Do Fish Dream?

Do Fish Dream?

[♩INTRO] It’s easy to look at a sleeping dog, legs
twitching as she snoozes, and imagine she’s dreaming of chasing rabbits. And it’s only natural for us humans to wonder
if other animals dream. But dogs’ brains are relatively similar
to ours. What about something way more different from
us? Say, a fish? We don’t yet know exactly why our brains
race through fantastical or scary scenarios at night, but
there are plenty of hypotheses. Dreams may be ways for our brains to process
emotions or memories, or to prepare for new scenarios. Human sleep occurs in a series of cycles. We cycle through a series of phases over the
course of the night, which can take anywhere from 70 to 120 minutes. Most dreams occur during a phase called rapid
eye movement, or REM. As you might imagine, this type of sleep is
characterized by rapid movements of our eyes. It’s possible these eye movements are connected
to our dreams themselves. Researchers have suggested that each flick
of the eye may correlate with a new image being encountered in a dream. But do other animals experience sleep the
way we do? Well, we can’t exactly ask them, but we
sure are curious. And this fascination has led us to study sleep
in fish as far back as 1913. That study set out behavioral criteria for
fish sleep. In zebrafish, that means things like immobility,
a preferred sleeping location, and a reduced respiratory rate. But it wasn’t until a 2019 study that anyone
defined what was happening inside the brains of fish while they sleep. And it took so long because it’s hard to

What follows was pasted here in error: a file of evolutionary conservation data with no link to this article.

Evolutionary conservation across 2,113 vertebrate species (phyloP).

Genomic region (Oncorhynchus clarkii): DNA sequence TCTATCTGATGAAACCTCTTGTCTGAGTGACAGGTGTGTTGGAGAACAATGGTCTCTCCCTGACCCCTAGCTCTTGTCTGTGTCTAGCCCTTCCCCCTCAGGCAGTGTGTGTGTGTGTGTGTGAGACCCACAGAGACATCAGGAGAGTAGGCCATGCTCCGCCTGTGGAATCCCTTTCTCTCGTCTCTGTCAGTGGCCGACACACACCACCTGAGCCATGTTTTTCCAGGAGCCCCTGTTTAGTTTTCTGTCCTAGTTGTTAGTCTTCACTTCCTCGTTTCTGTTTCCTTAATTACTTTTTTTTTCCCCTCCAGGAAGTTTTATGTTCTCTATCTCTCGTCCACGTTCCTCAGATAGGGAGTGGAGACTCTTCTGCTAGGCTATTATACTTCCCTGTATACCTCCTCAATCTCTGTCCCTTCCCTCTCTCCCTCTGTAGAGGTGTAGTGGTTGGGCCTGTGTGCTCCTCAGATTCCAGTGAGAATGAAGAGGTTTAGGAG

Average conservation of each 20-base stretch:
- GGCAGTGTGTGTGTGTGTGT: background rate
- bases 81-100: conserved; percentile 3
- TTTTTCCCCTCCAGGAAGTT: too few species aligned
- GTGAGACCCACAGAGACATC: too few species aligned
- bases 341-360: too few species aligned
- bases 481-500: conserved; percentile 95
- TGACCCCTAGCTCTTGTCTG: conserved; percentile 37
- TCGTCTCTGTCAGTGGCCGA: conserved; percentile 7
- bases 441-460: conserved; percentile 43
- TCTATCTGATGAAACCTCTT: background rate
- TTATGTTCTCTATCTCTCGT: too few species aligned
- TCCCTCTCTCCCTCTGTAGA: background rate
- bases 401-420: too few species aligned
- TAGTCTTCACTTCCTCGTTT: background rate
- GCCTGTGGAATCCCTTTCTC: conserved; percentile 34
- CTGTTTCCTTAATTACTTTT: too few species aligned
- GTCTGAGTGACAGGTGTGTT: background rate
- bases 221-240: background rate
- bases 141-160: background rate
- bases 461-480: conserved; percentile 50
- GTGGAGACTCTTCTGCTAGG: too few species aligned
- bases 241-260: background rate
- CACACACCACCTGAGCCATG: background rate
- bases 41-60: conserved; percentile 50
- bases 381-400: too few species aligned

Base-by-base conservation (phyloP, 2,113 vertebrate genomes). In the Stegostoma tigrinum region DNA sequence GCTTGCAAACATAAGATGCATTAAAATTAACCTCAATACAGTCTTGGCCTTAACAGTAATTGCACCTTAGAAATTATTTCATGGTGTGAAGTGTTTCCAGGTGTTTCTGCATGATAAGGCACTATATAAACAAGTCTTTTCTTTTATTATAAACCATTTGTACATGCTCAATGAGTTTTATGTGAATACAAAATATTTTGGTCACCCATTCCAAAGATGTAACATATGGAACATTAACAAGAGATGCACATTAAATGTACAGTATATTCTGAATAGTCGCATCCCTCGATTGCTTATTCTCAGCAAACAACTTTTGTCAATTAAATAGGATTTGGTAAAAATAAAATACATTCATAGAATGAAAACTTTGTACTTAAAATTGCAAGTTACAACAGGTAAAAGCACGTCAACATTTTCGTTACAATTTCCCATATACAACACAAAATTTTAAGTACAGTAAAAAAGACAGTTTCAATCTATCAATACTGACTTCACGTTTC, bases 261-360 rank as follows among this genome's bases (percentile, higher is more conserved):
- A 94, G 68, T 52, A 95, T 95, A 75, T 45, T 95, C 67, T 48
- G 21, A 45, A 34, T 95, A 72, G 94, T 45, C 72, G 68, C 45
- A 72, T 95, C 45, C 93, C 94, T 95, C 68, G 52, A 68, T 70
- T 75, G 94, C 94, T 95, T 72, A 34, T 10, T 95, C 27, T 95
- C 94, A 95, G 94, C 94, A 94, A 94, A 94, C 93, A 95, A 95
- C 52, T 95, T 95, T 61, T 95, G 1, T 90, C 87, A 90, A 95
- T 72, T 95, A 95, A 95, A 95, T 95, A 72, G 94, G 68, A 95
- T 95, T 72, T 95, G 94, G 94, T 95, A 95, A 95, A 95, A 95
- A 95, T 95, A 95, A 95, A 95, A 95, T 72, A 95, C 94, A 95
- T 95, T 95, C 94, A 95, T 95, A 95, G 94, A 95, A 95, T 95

do! One way to look inside human brains, including
during sleep, is using an instrument called an electroencephalogram,
or EEG. This typically measures activity in a region
of the brain called the neocortex. Fish don’t have a neocortex. However, zebrafish do have something similar, called the dorsal pallium, which the researchers
targeted in this study. They took advantage of the fact that the young
zebrafish are see-through. You can see straight into their brains! They inserted a gene into the fish that caused
their neurons to glow when active. Specifically, it gives off light in response
to calcium. Since calcium levels change as neurons send
their signals, this allowed the researchers to watch brain
activity while the fish slept. Their results showed that like humans, fish
cycle through sleep patterns. The researchers saw two main sleep states: slow bursting sleep and propagating wave sleep. And propagating wave sleep showed a number
of similarities to our own REM phase, though the fish’s
eyes stayed still. The researchers suggested these similar patterns
of sleep activity could have evolved before fish and humans
split, more than 450 million years ago. So, this doesn’t prove that fish can dream, but it suggests that they do go through something similar to our own dream-filled